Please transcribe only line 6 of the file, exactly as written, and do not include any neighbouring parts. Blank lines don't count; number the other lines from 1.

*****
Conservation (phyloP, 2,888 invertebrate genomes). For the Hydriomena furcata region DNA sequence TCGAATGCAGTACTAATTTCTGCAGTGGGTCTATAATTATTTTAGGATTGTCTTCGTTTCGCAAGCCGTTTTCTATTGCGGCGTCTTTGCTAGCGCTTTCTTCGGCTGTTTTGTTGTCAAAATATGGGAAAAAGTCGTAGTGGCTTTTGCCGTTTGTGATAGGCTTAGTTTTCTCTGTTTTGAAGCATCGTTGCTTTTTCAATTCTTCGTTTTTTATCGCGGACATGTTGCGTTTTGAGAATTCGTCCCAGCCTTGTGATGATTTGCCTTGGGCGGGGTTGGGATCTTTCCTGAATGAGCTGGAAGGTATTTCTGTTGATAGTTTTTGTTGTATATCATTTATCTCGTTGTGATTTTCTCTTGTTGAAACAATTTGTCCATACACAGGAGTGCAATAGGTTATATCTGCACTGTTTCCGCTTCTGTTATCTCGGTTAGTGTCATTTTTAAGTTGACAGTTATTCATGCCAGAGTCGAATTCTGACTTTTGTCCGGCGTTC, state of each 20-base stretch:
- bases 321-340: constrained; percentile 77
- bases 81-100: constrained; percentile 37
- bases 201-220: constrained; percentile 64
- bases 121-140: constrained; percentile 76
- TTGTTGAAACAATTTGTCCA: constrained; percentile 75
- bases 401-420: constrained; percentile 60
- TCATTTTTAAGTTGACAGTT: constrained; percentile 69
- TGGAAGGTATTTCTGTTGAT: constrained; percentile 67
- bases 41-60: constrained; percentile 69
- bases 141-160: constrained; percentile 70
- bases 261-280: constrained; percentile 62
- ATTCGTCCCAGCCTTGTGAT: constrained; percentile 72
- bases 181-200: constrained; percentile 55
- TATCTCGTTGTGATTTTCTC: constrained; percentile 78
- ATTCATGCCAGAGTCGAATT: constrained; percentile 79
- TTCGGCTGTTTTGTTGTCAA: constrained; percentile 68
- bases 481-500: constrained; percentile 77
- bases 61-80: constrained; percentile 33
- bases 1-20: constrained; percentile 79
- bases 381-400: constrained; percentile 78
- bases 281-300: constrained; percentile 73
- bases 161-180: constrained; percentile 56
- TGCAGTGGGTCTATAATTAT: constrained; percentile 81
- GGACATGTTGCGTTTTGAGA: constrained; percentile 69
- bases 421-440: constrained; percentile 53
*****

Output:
- TTGTTGAAACAATTTGTCCA: constrained; percentile 75